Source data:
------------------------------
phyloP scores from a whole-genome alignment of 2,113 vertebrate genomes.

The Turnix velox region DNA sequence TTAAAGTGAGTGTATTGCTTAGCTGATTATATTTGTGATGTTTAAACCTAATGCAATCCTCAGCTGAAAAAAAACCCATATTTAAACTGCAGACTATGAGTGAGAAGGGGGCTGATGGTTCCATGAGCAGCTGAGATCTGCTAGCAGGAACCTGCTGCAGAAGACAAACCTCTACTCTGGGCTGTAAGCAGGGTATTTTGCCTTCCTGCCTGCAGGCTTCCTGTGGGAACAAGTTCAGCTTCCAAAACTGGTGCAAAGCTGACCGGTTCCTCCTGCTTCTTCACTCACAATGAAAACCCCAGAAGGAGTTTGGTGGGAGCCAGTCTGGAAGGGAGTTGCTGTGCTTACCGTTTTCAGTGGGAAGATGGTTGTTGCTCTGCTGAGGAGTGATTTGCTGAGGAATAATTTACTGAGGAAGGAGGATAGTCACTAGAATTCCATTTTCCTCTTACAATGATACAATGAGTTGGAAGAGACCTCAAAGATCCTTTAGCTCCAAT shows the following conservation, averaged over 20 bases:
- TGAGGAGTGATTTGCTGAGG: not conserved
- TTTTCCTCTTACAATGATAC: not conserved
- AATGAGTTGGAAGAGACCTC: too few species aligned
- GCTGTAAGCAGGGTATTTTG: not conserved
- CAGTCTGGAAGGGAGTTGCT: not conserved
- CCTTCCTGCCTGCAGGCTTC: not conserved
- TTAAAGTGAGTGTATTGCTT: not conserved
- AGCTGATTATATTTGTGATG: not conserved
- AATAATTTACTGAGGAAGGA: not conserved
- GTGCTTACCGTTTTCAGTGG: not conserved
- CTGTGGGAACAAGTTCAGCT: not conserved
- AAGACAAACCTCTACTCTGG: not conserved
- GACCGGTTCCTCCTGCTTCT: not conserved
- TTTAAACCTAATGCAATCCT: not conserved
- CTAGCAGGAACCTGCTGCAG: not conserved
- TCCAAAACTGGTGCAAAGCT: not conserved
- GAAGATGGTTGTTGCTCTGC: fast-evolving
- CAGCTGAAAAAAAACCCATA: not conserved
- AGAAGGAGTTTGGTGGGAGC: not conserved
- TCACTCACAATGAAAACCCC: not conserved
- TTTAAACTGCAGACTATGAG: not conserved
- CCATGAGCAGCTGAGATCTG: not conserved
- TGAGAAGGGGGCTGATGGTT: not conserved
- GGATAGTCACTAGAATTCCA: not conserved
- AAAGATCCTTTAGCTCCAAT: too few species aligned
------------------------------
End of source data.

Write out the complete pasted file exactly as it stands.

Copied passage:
phyloP scores from a whole-genome alignment of 2,113 vertebrate genomes.

The Turnix velox region DNA sequence TTAAAGTGAGTGTATTGCTTAGCTGATTATATTTGTGATGTTTAAACCTAATGCAATCCTCAGCTGAAAAAAAACCCATATTTAAACTGCAGACTATGAGTGAGAAGGGGGCTGATGGTTCCATGAGCAGCTGAGATCTGCTAGCAGGAACCTGCTGCAGAAGACAAACCTCTACTCTGGGCTGTAAGCAGGGTATTTTGCCTTCCTGCCTGCAGGCTTCCTGTGGGAACAAGTTCAGCTTCCAAAACTGGTGCAAAGCTGACCGGTTCCTCCTGCTTCTTCACTCACAATGAAAACCCCAGAAGGAGTTTGGTGGGAGCCAGTCTGGAAGGGAGTTGCTGTGCTTACCGTTTTCAGTGGGAAGATGGTTGTTGCTCTGCTGAGGAGTGATTTGCTGAGGAATAATTTACTGAGGAAGGAGGATAGTCACTAGAATTCCATTTTCCTCTTACAATGATACAATGAGTTGGAAGAGACCTCAAAGATCCTTTAGCTCCAAT shows the following conservation, averaged over 20 bases:
- TGAGGAGTGATTTGCTGAGG: not conserved
- TTTTCCTCTTACAATGATAC: not conserved
- AATGAGTTGGAAGAGACCTC: too few species aligned
- GCTGTAAGCAGGGTATTTTG: not conserved
- CAGTCTGGAAGGGAGTTGCT: not conserved
- CCTTCCTGCCTGCAGGCTTC: not conserved
- TTAAAGTGAGTGTATTGCTT: not conserved
- AGCTGATTATATTTGTGATG: not conserved
- AATAATTTACTGAGGAAGGA: not conserved
- GTGCTTACCGTTTTCAGTGG: not conserved
- CTGTGGGAACAAGTTCAGCT: not conserved
- AAGACAAACCTCTACTCTGG: not conserved
- GACCGGTTCCTCCTGCTTCT: not conserved
- TTTAAACCTAATGCAATCCT: not conserved
- CTAGCAGGAACCTGCTGCAG: not conserved
- TCCAAAACTGGTGCAAAGCT: not conserved
- GAAGATGGTTGTTGCTCTGC: fast-evolving
- CAGCTGAAAAAAAACCCATA: not conserved
- AGAAGGAGTTTGGTGGGAGC: not conserved
- TCACTCACAATGAAAACCCC: not conserved
- TTTAAACTGCAGACTATGAG: not conserved
- CCATGAGCAGCTGAGATCTG: not conserved
- TGAGAAGGGGGCTGATGGTT: not conserved
- GGATAGTCACTAGAATTCCA: not conserved
- AAAGATCCTTTAGCTCCAAT: too few species aligned